Review: Invasion Of The Body Snatchers


It’s not often remakes pay off, however, most fans would argue that Philip Kaufman's update of the 1956 classic is actually one of the few exceptions to the rule. This 1978 remake is, on the surface, a tale about a silent invasion of alien beings, who come our world in search for their new home, however, look a little bit deeper and you will enjoy a tense story exploiting man’s primordial fears of isolation, paranoia and losing all that we hold dear.

Helming the cast is a very young, but exceptionally composed Donald Sutherland. His character, a health and safety official, begins to notice those around him just don’t seem themselves. He is not alone, at first a small group of close friends seem to share his experience as their love ones become distant and soulless, however, it’s not long before their initial fears become far worse in reality than anything they could have envisioned. Alien copies of the citizens of San Francisco are beginning to emerge from sinister pods, and it isn’t long before the ensemble begin to become trapped and isolated within the city. They can’t trust the authorities, their loved ones and in the end each other!

The plot follows the novel (on which both movies are based) a little closer than the ’56 original, and it’s a great story. It’s been copied since, however the chilling pitch of this movie is simply what separates it from the copies – if you forgive the pun. The cast play a blinder, and despite being such an old movie, it doesn’t feel that dated – the Blu-ray version in particular helps with this aspects as the picture quality is simply stunning. The script is good, and strong, varied performances by other well-known actors such as Geoff Goldblum and Lenord Nimmoy only serve to make the experience seem all the more credible. It not particularly gory by any stretch of the imagination, but a creeping sense of dread, coupled with some shocking scenes really helps maintain a tension and atmosphere reminiscent of John Carpenters masterpiece ‘The Thing’. There are many subtle moments throughout the film which help to maintain the feeling of isolation, despite being surrounded by the soulless copies, and helplessness of the characters left ‘alive’, with my favourite being a rather too personal phone call from the police - very clever and very very chilling!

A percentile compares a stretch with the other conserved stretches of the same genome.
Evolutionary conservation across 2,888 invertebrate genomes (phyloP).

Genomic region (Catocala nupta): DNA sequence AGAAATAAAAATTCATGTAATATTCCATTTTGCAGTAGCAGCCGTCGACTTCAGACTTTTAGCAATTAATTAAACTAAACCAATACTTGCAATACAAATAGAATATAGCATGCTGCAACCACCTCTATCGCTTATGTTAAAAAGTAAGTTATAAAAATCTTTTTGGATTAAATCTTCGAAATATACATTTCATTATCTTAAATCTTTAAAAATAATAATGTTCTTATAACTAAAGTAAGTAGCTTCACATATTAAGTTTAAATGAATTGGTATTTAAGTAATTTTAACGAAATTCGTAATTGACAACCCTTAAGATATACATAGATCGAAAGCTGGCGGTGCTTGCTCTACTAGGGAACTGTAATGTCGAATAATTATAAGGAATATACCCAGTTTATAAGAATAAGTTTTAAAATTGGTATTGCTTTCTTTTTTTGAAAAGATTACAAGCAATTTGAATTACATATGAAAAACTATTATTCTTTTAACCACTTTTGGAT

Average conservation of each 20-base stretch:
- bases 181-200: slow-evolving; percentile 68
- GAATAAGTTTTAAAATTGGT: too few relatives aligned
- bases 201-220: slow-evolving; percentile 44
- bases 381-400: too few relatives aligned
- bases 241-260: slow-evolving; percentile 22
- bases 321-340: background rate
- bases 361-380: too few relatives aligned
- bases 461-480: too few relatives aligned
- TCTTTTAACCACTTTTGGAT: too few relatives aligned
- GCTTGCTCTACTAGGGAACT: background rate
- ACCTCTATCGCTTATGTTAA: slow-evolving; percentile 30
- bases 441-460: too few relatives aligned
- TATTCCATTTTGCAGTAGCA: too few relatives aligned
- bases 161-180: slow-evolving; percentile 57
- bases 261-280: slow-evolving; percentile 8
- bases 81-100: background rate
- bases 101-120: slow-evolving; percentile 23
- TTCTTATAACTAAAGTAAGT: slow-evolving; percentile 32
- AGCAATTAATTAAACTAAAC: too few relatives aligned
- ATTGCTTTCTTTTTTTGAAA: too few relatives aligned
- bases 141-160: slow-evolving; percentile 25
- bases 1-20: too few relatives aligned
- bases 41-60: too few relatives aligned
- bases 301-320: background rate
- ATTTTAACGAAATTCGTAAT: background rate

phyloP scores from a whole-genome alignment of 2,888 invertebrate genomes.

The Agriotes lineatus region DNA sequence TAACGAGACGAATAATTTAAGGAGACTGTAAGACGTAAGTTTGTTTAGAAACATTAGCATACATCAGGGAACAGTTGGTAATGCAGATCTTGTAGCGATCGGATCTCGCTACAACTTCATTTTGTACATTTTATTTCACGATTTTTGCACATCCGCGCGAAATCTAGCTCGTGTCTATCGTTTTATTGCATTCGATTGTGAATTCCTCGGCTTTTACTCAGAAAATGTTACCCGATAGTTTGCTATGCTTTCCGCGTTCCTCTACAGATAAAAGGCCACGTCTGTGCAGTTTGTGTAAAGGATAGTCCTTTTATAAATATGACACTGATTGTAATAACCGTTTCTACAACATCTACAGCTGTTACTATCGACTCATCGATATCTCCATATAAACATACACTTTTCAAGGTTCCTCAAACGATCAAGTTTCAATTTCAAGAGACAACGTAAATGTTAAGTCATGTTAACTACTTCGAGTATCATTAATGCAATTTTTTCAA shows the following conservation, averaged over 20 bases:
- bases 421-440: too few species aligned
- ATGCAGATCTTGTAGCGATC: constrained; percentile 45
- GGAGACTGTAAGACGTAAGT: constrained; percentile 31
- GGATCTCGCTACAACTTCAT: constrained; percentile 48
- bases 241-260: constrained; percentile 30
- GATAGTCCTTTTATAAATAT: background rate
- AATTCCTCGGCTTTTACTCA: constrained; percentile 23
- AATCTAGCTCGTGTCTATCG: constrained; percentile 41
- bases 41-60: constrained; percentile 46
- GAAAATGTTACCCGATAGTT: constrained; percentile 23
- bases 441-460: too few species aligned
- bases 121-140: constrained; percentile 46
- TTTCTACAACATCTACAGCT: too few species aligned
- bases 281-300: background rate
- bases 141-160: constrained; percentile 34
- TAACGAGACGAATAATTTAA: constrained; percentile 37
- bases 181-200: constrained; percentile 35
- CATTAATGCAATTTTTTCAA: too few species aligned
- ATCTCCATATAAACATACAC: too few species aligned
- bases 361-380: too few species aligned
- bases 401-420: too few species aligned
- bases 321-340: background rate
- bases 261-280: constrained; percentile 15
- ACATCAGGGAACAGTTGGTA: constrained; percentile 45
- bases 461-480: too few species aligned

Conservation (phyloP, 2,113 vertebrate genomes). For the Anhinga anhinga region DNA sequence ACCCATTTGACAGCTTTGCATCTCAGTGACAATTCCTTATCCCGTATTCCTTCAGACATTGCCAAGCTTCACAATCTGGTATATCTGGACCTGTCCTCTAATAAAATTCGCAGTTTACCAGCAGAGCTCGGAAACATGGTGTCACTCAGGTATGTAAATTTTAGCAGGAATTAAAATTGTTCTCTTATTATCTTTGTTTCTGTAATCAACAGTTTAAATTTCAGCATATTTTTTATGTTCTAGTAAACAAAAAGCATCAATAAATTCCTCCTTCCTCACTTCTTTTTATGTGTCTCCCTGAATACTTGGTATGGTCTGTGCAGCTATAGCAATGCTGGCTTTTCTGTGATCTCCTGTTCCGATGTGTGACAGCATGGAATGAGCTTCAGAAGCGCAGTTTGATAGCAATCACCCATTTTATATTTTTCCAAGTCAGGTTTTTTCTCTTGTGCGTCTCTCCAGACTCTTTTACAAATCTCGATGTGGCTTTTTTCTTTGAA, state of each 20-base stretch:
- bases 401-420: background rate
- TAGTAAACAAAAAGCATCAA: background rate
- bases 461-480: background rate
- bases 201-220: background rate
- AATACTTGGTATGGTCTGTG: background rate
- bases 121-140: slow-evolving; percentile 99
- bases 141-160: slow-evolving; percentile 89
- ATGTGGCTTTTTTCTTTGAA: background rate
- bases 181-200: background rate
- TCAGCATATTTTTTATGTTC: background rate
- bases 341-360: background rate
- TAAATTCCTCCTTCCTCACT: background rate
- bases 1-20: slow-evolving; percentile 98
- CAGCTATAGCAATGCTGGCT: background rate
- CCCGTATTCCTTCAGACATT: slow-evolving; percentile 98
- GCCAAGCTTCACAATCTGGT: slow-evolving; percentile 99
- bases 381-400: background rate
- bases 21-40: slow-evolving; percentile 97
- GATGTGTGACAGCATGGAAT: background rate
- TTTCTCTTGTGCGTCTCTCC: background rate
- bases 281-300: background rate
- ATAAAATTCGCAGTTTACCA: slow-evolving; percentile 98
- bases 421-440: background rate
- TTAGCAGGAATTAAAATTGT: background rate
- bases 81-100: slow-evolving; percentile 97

The special effects are always the ‘aging’ element of any movie, regardless of the decade it was produced, with the science fiction genre offering up some of the most suspect examples. Thankfully, there are no superimposed spaceship models in sight, in fact, bar a rather clever opening scene, all of the action takes place on earth. The pods, and in the process of being copied humans look particularly gross, rather than dodgy. Sure, you can tell the models from the actors, and the rather over lit sets from the real city locations, but they fit the theme of the rest of the movie with eerie noises and host bodies which slide silently from the pods rather than bursting from them all adding to that chilling atmosphere which I cannot understate.

Overall, bear with a slightly slow start and you will be rewarded with a science fiction gem which will stay with you. Credible cast, enjoying some of their finest career moments, and one of the most chilling endings to a movie ever, ‘Invasion of the Body Snatchers’ is a keeper! Arrow’s transfer and compilation of extras makes this version perfect for fans looking for a definitive version, whilst providing a perfect medium for new fans to enjoy a classic movie looking the best it ever has!

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